DOF: September inflation likely hit 6.4% as food prices remain high
As food prices in the country remained high, the Department of Finance (DOF) said Friday that September’s inflation would likely hit 6.4 percent in September, similar to the over nine-year high rate posted last August.
In an economic bulletin, DOF Undersecretary and chief economist Gil S. Beltran nonetheless said month-on-month inflation in September slowed to 0.6 percent from August’s 0.9 percent.
This means that price increases in September were lower compared to price increases the month before.
But the rate of increase in prices of food and non-alcoholic beverages in September was faster, at 9.3 percent year-on-year, compared with the 8.5 percent in August.
Food and non-alcoholic beverages accounted for the biggest share to the DOF’s 6.4-percent headline inflation forecast for September – estimated at 3.7 percentage points.
Last August, food and non-alcoholic beverages accounted for a lower 3.4 percentage points of the headline inflation rate.
In terms of year-on-year increase, the largest jump was in tobacco prices at 29.6 percent, followed by operation of personal transport (up 21.3 percent), vegetables (19.4 percent), fish (12.3 percent), non-alcoholic beverages (11.9 percent), and rice (10 percent).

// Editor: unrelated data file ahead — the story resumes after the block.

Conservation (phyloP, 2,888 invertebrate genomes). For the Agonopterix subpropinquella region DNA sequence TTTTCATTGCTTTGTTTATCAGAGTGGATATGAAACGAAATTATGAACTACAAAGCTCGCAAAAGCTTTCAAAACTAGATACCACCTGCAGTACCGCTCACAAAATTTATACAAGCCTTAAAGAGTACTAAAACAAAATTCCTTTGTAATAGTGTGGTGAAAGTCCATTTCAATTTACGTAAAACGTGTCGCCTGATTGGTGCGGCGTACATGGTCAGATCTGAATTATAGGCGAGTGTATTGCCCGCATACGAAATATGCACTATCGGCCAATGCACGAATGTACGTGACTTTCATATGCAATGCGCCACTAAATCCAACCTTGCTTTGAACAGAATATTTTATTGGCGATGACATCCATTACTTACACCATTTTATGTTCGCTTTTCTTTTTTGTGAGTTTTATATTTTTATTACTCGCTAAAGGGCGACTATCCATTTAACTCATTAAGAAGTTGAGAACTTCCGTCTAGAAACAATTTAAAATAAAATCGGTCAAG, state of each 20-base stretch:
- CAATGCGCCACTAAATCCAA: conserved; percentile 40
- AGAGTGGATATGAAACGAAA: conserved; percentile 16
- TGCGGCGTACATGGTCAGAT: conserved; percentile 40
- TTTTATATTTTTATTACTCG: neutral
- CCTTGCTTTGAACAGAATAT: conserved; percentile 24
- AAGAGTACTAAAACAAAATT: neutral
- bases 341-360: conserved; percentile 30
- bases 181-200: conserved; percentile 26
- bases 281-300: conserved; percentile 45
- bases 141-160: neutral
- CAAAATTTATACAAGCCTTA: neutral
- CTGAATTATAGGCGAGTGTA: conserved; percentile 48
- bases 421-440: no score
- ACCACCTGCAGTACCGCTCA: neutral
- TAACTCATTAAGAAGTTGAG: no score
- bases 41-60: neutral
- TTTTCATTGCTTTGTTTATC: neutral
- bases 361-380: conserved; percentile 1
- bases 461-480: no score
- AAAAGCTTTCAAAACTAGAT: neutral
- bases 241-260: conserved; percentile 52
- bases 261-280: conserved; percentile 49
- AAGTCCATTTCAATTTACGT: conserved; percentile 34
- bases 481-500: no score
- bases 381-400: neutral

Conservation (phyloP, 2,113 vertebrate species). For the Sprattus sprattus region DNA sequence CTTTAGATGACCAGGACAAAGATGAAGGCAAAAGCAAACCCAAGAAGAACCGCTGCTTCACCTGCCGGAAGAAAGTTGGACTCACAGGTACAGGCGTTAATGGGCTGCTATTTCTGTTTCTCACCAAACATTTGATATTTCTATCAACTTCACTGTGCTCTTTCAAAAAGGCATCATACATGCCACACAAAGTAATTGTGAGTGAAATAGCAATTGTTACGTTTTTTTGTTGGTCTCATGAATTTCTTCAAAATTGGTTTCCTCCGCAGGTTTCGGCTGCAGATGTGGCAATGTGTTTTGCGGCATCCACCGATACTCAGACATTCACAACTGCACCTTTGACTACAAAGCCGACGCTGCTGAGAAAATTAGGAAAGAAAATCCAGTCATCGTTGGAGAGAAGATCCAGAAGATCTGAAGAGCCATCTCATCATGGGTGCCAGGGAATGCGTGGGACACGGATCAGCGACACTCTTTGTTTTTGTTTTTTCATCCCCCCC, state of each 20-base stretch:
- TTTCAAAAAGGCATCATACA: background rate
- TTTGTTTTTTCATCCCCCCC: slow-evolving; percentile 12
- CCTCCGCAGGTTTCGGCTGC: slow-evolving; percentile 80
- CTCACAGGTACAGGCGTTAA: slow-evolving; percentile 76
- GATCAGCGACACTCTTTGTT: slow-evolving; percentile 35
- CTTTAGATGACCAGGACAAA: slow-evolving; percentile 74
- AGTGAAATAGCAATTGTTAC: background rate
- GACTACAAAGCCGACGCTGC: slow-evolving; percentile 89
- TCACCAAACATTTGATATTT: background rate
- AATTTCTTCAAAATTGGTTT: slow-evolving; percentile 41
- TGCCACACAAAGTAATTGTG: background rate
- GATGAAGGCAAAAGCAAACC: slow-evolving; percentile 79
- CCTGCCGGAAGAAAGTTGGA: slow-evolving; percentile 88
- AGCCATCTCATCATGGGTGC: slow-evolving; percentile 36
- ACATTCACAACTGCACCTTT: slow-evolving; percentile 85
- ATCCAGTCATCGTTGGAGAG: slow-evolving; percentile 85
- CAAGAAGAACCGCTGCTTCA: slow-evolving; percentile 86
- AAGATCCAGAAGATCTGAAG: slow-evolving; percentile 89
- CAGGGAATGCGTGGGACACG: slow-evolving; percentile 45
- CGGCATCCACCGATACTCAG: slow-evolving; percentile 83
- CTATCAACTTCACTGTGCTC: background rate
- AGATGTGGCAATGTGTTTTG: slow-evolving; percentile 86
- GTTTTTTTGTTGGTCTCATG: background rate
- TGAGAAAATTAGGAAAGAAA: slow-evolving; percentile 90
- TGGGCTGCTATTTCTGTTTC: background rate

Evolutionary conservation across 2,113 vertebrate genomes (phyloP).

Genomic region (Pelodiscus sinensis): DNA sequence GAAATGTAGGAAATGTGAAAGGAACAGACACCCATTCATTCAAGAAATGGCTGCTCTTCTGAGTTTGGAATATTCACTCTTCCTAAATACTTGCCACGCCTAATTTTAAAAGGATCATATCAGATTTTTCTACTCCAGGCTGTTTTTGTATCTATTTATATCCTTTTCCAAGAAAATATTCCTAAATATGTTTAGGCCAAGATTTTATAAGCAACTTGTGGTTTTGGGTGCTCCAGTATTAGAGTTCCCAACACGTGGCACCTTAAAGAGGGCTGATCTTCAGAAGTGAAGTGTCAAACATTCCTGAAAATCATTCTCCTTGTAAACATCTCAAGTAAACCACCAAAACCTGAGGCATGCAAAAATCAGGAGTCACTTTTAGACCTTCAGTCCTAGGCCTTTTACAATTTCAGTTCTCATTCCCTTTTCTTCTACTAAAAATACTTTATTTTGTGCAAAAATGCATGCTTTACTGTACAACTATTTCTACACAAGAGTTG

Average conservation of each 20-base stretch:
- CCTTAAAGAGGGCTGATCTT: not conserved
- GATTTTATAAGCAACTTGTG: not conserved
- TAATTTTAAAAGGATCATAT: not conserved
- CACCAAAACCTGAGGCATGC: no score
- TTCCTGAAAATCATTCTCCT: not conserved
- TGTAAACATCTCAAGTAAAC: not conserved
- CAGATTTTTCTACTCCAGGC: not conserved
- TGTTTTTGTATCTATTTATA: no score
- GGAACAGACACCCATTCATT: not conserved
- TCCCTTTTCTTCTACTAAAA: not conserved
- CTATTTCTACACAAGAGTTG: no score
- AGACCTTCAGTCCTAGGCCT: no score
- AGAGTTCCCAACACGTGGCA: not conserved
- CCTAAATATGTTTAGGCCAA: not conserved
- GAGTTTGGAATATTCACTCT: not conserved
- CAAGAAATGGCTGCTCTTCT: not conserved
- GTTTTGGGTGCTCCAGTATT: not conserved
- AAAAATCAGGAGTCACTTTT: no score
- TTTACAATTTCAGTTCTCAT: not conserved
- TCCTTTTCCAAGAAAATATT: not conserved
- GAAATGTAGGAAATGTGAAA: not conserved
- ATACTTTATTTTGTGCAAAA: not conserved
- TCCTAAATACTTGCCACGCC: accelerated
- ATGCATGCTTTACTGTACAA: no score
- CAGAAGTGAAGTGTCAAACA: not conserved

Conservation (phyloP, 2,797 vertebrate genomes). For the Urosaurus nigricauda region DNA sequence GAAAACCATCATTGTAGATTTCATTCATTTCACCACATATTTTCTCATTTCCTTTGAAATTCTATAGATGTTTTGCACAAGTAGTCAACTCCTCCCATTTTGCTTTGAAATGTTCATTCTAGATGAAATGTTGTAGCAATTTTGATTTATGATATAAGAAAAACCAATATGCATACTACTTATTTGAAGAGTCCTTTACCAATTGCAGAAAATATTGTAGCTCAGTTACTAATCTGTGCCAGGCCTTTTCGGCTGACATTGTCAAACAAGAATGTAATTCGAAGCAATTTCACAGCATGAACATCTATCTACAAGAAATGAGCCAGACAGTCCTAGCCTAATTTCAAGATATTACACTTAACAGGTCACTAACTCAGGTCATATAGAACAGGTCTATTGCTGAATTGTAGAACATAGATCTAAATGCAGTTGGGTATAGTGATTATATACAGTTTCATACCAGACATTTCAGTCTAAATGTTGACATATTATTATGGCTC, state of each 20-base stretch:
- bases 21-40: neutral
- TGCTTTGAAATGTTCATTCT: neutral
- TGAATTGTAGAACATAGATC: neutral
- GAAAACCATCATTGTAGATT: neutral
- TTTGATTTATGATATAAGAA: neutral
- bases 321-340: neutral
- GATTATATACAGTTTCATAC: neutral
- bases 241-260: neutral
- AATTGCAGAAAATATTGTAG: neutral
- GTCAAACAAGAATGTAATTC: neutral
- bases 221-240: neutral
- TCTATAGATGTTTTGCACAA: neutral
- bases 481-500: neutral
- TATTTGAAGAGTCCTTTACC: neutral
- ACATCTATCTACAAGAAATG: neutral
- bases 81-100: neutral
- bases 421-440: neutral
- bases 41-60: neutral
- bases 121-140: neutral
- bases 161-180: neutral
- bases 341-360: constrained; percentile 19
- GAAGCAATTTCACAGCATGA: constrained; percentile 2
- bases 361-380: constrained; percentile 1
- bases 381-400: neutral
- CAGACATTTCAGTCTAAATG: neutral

“Price increases in food items are the main drivers of inflation. The decline in power rates, however, moderated the inflationary pressure from non-food items,” Beltran noted.
The price increases of non-food items slowed to 3.7 percent year-on-year in September from 4.2 percent last August.
For Beltran, “strong Bangko Sentral ng Pilipinas monetary action backed by two successive 50-basis point policy rate hikes and the President’s support to administrative measures proposed by the Economic Development Cluster to remove non-tariff barriers on major food items will moderate food inflation in the short run.”
Last Thursday’s rate hike was the most aggressive monetary policy tightening streak by the BSP since the crisis-ridden Joseph Estrada presidency.
“Policy reforms including rice tariffication and budget support for agricultural productivity programs will stem similar inflation episodes in the future,” Beltran also said. /kga
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